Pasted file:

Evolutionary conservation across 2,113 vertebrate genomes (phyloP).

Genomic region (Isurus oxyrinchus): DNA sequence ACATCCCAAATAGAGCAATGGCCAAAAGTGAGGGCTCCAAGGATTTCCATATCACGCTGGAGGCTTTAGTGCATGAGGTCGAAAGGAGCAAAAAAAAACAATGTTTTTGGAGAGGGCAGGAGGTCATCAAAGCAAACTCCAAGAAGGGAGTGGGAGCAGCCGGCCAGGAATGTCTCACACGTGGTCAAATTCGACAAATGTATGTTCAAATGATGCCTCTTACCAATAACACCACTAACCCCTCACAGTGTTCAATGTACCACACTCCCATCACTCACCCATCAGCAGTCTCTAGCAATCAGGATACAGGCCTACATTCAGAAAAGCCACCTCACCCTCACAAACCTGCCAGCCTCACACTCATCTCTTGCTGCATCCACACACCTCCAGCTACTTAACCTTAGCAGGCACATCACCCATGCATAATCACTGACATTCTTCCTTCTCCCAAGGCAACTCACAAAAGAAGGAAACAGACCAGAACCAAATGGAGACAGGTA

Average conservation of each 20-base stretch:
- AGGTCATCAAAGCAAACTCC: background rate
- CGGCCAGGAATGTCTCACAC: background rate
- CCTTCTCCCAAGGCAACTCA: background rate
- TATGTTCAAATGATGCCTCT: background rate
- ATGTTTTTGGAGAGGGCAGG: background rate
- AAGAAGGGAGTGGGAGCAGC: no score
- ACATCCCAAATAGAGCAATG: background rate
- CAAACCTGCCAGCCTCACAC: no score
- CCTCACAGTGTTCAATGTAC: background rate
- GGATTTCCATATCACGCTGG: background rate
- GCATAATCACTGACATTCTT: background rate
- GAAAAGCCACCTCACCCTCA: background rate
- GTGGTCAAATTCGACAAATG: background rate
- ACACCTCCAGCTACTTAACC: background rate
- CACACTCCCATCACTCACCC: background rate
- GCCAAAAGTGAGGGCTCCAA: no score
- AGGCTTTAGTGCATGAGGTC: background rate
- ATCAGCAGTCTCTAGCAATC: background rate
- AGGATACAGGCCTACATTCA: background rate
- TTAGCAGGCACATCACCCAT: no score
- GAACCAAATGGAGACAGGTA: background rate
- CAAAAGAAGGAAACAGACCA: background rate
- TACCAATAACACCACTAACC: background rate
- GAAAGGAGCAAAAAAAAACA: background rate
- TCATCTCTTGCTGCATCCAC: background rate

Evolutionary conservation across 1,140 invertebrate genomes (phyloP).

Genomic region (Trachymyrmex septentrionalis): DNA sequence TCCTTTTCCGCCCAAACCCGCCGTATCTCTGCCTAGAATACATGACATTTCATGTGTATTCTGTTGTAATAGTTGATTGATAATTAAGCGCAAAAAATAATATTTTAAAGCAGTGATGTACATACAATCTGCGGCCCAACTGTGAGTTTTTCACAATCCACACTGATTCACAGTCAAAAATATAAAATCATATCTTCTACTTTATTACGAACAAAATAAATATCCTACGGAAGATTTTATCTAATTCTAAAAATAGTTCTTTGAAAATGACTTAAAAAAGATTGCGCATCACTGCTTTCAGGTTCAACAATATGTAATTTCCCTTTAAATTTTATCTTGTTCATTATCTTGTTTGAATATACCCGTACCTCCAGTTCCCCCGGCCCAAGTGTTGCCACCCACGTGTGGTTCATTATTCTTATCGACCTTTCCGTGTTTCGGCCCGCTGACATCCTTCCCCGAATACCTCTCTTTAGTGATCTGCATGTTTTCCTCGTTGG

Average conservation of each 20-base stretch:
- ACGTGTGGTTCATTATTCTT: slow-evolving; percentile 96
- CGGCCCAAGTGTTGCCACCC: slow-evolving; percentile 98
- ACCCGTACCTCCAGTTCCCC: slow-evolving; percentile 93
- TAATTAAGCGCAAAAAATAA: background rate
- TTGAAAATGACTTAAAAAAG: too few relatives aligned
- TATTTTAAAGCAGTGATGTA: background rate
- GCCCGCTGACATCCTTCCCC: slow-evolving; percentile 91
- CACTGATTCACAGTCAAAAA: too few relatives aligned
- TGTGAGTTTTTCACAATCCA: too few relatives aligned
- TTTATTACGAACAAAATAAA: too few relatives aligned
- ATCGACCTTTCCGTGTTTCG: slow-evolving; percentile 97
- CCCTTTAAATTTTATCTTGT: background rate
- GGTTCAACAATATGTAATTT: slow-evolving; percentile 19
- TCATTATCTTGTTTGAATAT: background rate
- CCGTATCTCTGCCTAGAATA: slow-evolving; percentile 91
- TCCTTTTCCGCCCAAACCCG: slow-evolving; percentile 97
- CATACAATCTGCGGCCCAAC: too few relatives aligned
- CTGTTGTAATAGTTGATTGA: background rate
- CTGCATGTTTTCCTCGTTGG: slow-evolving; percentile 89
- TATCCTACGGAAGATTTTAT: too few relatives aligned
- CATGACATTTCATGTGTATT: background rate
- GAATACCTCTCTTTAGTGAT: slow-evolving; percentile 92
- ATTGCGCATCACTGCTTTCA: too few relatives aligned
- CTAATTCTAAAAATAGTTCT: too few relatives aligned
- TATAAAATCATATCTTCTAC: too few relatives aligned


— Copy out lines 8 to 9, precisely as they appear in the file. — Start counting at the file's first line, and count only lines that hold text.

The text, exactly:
- ATGTTTTTGGAGAGGGCAGG: background rate
- AAGAAGGGAGTGGGAGCAGC: no score